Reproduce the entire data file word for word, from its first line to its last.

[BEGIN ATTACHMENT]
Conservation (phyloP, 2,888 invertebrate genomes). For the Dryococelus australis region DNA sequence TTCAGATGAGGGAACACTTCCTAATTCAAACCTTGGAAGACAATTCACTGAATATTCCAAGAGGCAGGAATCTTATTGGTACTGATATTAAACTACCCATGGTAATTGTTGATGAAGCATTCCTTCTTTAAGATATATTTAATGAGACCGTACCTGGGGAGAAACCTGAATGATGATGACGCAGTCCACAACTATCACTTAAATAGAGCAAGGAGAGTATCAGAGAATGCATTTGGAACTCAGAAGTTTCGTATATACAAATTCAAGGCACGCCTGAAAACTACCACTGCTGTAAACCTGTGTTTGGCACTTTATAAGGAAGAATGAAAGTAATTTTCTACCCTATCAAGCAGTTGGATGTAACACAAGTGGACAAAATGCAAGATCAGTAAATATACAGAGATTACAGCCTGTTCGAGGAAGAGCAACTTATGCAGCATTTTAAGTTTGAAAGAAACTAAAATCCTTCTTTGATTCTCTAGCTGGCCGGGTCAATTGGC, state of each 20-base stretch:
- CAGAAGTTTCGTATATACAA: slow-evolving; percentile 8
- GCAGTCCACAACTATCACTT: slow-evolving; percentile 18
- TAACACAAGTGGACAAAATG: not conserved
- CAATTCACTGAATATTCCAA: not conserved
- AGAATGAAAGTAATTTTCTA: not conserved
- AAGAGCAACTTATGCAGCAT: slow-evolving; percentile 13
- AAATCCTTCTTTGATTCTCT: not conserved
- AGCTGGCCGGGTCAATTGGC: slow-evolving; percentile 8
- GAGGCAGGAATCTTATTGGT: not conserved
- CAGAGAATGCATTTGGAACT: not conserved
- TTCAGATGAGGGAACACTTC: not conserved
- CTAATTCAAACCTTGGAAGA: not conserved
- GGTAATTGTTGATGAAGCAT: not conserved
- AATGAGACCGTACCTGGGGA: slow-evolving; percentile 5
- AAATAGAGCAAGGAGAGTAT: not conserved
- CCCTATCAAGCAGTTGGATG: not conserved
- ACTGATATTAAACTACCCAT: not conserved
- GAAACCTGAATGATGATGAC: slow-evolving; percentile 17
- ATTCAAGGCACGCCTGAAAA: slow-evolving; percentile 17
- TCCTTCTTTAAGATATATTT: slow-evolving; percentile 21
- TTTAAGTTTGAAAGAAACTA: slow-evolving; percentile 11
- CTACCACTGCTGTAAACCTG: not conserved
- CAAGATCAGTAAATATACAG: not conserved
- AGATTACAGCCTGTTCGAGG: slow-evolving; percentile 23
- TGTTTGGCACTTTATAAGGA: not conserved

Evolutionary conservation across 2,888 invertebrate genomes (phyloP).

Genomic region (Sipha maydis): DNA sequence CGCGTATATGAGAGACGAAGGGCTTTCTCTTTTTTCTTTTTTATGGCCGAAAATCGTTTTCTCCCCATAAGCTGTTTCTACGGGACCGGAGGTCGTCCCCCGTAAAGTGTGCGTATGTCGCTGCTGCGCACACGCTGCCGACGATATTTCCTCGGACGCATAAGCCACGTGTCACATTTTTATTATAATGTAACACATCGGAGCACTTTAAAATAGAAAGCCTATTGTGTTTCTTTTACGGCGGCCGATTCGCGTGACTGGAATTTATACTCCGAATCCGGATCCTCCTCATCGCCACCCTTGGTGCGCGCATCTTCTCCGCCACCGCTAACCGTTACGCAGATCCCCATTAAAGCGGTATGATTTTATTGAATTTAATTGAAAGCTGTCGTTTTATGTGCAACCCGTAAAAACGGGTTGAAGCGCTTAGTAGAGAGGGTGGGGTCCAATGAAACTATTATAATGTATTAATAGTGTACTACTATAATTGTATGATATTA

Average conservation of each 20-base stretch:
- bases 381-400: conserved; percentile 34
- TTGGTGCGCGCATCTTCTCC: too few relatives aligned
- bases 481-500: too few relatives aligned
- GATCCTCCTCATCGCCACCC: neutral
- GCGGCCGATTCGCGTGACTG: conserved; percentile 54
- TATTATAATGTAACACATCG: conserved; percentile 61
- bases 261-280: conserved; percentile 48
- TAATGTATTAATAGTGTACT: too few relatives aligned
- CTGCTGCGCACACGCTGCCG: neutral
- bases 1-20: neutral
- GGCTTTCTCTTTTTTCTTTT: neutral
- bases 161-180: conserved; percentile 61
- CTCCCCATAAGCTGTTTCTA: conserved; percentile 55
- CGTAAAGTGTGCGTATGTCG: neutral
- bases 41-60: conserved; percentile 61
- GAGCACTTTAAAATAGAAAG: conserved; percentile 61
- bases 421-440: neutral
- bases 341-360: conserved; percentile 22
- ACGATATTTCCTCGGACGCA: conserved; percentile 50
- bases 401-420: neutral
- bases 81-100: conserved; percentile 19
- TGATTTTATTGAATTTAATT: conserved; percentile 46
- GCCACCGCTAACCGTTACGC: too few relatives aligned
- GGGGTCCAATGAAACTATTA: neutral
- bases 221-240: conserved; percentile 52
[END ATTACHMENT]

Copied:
Conservation (phyloP, 2,888 invertebrate genomes). For the Dryococelus australis region DNA sequence TTCAGATGAGGGAACACTTCCTAATTCAAACCTTGGAAGACAATTCACTGAATATTCCAAGAGGCAGGAATCTTATTGGTACTGATATTAAACTACCCATGGTAATTGTTGATGAAGCATTCCTTCTTTAAGATATATTTAATGAGACCGTACCTGGGGAGAAACCTGAATGATGATGACGCAGTCCACAACTATCACTTAAATAGAGCAAGGAGAGTATCAGAGAATGCATTTGGAACTCAGAAGTTTCGTATATACAAATTCAAGGCACGCCTGAAAACTACCACTGCTGTAAACCTGTGTTTGGCACTTTATAAGGAAGAATGAAAGTAATTTTCTACCCTATCAAGCAGTTGGATGTAACACAAGTGGACAAAATGCAAGATCAGTAAATATACAGAGATTACAGCCTGTTCGAGGAAGAGCAACTTATGCAGCATTTTAAGTTTGAAAGAAACTAAAATCCTTCTTTGATTCTCTAGCTGGCCGGGTCAATTGGC, state of each 20-base stretch:
- CAGAAGTTTCGTATATACAA: slow-evolving; percentile 8
- GCAGTCCACAACTATCACTT: slow-evolving; percentile 18
- TAACACAAGTGGACAAAATG: not conserved
- CAATTCACTGAATATTCCAA: not conserved
- AGAATGAAAGTAATTTTCTA: not conserved
- AAGAGCAACTTATGCAGCAT: slow-evolving; percentile 13
- AAATCCTTCTTTGATTCTCT: not conserved
- AGCTGGCCGGGTCAATTGGC: slow-evolving; percentile 8
- GAGGCAGGAATCTTATTGGT: not conserved
- CAGAGAATGCATTTGGAACT: not conserved
- TTCAGATGAGGGAACACTTC: not conserved
- CTAATTCAAACCTTGGAAGA: not conserved
- GGTAATTGTTGATGAAGCAT: not conserved
- AATGAGACCGTACCTGGGGA: slow-evolving; percentile 5
- AAATAGAGCAAGGAGAGTAT: not conserved
- CCCTATCAAGCAGTTGGATG: not conserved
- ACTGATATTAAACTACCCAT: not conserved
- GAAACCTGAATGATGATGAC: slow-evolving; percentile 17
- ATTCAAGGCACGCCTGAAAA: slow-evolving; percentile 17
- TCCTTCTTTAAGATATATTT: slow-evolving; percentile 21
- TTTAAGTTTGAAAGAAACTA: slow-evolving; percentile 11
- CTACCACTGCTGTAAACCTG: not conserved
- CAAGATCAGTAAATATACAG: not conserved
- AGATTACAGCCTGTTCGAGG: slow-evolving; percentile 23
- TGTTTGGCACTTTATAAGGA: not conserved

Evolutionary conservation across 2,888 invertebrate genomes (phyloP).

Genomic region (Sipha maydis): DNA sequence CGCGTATATGAGAGACGAAGGGCTTTCTCTTTTTTCTTTTTTATGGCCGAAAATCGTTTTCTCCCCATAAGCTGTTTCTACGGGACCGGAGGTCGTCCCCCGTAAAGTGTGCGTATGTCGCTGCTGCGCACACGCTGCCGACGATATTTCCTCGGACGCATAAGCCACGTGTCACATTTTTATTATAATGTAACACATCGGAGCACTTTAAAATAGAAAGCCTATTGTGTTTCTTTTACGGCGGCCGATTCGCGTGACTGGAATTTATACTCCGAATCCGGATCCTCCTCATCGCCACCCTTGGTGCGCGCATCTTCTCCGCCACCGCTAACCGTTACGCAGATCCCCATTAAAGCGGTATGATTTTATTGAATTTAATTGAAAGCTGTCGTTTTATGTGCAACCCGTAAAAACGGGTTGAAGCGCTTAGTAGAGAGGGTGGGGTCCAATGAAACTATTATAATGTATTAATAGTGTACTACTATAATTGTATGATATTA

Average conservation of each 20-base stretch:
- bases 381-400: conserved; percentile 34
- TTGGTGCGCGCATCTTCTCC: too few relatives aligned
- bases 481-500: too few relatives aligned
- GATCCTCCTCATCGCCACCC: neutral
- GCGGCCGATTCGCGTGACTG: conserved; percentile 54
- TATTATAATGTAACACATCG: conserved; percentile 61
- bases 261-280: conserved; percentile 48
- TAATGTATTAATAGTGTACT: too few relatives aligned
- CTGCTGCGCACACGCTGCCG: neutral
- bases 1-20: neutral
- GGCTTTCTCTTTTTTCTTTT: neutral
- bases 161-180: conserved; percentile 61
- CTCCCCATAAGCTGTTTCTA: conserved; percentile 55
- CGTAAAGTGTGCGTATGTCG: neutral
- bases 41-60: conserved; percentile 61
- GAGCACTTTAAAATAGAAAG: conserved; percentile 61
- bases 421-440: neutral
- bases 341-360: conserved; percentile 22
- ACGATATTTCCTCGGACGCA: conserved; percentile 50
- bases 401-420: neutral
- bases 81-100: conserved; percentile 19
- TGATTTTATTGAATTTAATT: conserved; percentile 46
- GCCACCGCTAACCGTTACGC: too few relatives aligned
- GGGGTCCAATGAAACTATTA: neutral
- bases 221-240: conserved; percentile 52